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Open Access Dissertation
Doctor of Philosophy (PhD)
Plant, Soil & Insect Sciences
Year Degree Awarded
Month Degree Awarded
Prasanta C. Bhowmik
Berries, specifically, strawberries, raspberries, blackberries, and blueberries, are considered an integral part of a healthy plant-based diet. Berries contain high levels of phenolic compounds, which contribute to the health benefits of berry consumption. Many phenolic compounds exhibit high levels of antioxidant activity and other health related benefits, including anti- microbial, anti-inflammatory and cardio-vascular related functional capabilities.
Strawberry and raspberry fruit were screened and evaluated for potential in dietary management of type 2 diabetes and related hypertension using in vitro assay models. There were differences between cultivars within each crop related to antioxidant activity. Inhibition of α- amylase, α-glucosidase, and ACE-1 differed significantly between crops and between cultivars within each crop.
Phenolic content of berry crops varies with fruit development. Although overall phenolic content may not change significantly, the phenolic profile of fruit changes developmentally from green to ripe. These differences in phenolic content and/or profile can result in different bioactive potentials relevant to type 2 diabetes and hypertension management.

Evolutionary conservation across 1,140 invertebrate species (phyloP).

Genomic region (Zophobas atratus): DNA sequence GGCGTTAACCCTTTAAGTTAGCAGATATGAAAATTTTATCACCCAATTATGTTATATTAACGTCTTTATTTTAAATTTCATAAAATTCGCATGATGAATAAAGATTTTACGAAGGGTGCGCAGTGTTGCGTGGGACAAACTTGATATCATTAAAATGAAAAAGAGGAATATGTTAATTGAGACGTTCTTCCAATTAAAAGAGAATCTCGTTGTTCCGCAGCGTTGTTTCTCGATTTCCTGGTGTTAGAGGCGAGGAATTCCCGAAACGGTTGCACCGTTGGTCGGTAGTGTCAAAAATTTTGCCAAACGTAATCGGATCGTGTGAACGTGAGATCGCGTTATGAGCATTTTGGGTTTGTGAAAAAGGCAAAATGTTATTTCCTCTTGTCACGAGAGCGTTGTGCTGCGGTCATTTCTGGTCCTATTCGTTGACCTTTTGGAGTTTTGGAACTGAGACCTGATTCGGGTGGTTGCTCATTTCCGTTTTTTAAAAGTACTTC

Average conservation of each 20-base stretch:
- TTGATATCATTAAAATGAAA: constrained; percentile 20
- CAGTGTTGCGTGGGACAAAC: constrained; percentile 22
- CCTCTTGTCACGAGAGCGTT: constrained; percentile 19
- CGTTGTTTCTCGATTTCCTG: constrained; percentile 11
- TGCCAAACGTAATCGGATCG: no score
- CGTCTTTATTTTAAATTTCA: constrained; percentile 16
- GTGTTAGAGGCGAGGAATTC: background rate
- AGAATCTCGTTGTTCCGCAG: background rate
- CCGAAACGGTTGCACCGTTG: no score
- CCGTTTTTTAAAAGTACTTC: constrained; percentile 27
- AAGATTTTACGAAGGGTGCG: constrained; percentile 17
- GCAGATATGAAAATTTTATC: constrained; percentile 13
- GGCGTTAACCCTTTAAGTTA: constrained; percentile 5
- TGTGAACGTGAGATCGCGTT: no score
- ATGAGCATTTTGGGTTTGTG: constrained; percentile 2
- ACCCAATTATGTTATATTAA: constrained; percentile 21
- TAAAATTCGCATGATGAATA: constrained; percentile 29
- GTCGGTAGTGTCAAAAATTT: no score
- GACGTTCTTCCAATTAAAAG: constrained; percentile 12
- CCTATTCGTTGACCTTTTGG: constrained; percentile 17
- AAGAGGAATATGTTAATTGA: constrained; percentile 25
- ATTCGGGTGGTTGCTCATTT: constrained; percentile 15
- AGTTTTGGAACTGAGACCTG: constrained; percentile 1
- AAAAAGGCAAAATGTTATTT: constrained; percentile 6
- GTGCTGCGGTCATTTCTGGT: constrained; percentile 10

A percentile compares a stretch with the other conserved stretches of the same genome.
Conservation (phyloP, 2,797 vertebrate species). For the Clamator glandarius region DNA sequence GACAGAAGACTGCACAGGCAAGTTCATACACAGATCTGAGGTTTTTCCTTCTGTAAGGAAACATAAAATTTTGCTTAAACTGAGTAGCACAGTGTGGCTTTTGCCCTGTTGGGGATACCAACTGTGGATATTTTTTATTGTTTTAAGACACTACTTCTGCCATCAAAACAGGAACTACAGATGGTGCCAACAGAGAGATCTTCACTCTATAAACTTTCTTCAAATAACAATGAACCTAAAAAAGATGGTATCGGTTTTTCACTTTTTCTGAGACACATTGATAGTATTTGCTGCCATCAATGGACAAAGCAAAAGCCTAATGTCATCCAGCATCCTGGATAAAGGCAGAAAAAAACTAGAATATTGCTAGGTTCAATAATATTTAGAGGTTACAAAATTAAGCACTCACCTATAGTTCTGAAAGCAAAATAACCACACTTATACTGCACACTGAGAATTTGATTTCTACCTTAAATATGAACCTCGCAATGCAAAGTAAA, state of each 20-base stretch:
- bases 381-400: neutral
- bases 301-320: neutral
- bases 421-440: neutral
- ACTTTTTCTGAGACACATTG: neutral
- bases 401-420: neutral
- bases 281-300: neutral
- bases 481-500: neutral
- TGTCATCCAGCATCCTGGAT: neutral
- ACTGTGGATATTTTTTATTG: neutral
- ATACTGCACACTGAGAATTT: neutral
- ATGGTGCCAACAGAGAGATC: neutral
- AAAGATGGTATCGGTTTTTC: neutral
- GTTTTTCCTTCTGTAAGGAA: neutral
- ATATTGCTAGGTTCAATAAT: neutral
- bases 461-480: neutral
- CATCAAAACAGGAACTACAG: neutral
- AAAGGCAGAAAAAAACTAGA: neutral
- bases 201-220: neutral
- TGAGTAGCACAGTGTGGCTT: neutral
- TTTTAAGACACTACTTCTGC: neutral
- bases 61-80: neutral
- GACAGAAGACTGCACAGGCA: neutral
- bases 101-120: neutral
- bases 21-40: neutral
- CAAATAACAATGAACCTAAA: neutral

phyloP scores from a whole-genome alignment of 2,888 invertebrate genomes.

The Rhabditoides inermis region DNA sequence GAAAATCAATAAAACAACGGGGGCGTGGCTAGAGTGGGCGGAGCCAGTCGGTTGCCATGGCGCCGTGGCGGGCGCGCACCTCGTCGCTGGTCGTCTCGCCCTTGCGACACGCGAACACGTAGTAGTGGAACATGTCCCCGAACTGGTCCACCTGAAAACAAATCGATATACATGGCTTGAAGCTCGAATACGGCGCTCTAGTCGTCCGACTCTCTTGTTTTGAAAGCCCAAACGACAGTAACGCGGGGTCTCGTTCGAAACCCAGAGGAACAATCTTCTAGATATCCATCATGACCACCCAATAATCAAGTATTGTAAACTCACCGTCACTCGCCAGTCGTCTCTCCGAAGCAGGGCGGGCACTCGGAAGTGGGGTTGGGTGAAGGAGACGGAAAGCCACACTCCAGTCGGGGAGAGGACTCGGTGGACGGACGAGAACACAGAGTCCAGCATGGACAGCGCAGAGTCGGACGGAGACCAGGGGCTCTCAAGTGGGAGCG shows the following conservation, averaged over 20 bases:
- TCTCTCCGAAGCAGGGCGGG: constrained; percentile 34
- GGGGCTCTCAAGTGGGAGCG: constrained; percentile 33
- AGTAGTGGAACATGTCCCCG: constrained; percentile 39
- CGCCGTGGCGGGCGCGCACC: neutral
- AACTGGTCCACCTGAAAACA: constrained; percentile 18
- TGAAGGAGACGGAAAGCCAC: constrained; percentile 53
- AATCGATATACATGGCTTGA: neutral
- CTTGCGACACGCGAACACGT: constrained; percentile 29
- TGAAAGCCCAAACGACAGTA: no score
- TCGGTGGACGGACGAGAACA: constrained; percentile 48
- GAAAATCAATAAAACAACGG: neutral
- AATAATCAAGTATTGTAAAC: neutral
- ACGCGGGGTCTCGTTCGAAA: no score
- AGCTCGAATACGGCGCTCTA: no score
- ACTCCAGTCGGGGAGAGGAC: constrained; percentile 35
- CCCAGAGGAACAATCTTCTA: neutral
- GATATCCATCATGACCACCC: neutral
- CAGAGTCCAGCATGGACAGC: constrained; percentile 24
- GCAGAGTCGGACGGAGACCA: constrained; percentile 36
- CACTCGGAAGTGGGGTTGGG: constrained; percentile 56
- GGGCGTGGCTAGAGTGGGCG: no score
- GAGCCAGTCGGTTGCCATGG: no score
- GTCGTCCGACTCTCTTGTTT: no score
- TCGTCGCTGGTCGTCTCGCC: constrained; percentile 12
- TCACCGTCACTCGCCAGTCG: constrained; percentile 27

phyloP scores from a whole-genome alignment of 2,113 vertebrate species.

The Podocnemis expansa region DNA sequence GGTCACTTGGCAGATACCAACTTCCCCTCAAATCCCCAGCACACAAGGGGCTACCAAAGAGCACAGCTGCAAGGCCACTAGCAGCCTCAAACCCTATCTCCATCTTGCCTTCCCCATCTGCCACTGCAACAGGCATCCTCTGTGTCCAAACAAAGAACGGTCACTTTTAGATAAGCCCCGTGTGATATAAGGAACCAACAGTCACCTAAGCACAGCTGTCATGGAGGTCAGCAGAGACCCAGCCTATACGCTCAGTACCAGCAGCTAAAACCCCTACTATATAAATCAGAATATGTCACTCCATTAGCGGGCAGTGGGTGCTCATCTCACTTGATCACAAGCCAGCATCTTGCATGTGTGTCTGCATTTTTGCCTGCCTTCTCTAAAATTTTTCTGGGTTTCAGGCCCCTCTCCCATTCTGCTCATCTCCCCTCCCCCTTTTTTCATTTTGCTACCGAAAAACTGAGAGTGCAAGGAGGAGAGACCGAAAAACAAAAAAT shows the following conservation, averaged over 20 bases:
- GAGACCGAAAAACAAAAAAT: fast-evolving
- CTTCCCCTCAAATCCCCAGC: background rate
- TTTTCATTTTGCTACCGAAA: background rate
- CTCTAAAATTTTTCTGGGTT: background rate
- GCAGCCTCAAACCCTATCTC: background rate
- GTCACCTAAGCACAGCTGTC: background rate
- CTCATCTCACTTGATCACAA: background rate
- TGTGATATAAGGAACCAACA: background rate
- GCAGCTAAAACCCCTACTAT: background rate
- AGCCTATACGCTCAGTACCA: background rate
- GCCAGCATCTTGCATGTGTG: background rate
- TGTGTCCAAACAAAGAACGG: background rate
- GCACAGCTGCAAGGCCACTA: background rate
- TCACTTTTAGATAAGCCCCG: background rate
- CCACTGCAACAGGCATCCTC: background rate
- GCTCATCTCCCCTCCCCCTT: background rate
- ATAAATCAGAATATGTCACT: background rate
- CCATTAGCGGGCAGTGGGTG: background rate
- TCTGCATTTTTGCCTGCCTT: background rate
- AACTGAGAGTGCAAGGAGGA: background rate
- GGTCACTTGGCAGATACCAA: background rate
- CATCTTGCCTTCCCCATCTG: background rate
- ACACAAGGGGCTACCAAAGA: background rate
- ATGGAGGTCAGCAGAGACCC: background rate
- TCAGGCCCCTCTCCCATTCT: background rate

Blueberry fruit at successive stages of development were investigated and screened for potential relevance in diabetes and hypertension management. Ripe blueberry had better potential for α- amylase and α- glucosidase inhibition, than green or pink fruit.
Through consumption of berry fruits, phenolic compounds provide human health benefits. Likewise, phenolic compounds present in fruit and leaves of berry plants are crucial to the overall health of plants themselves. Plants have a complex of protective metabolic responses that can be triggered by various types of biotic or abiotic stress. Elicitors are compounds that stimulate plant stress response via secondary metabolic pathways. Chitosan oligosaccharide (COS) is a water soluble derivative of chitin. Elicitation by chitosan has potential to improve plant growth by countering the negative effects of plant stress through stimulation of plant protective responses.
COS was evaluated as an elicitor of the plant protective response in field transplanted blackberry plugs as they transitioned from late summer field conditions through early autumn. Results indicate COS may have potential to improve adaptation of blackberry plug plants during summer transplanting and seasonal transition into autumn.
Cheplick, Susan, "SMALL FRUIT PHENOLICS: PHENOLIC VARIATIONS AND RELATED HEALTH RELEVANCE" (2019). Doctoral Dissertations. 1515.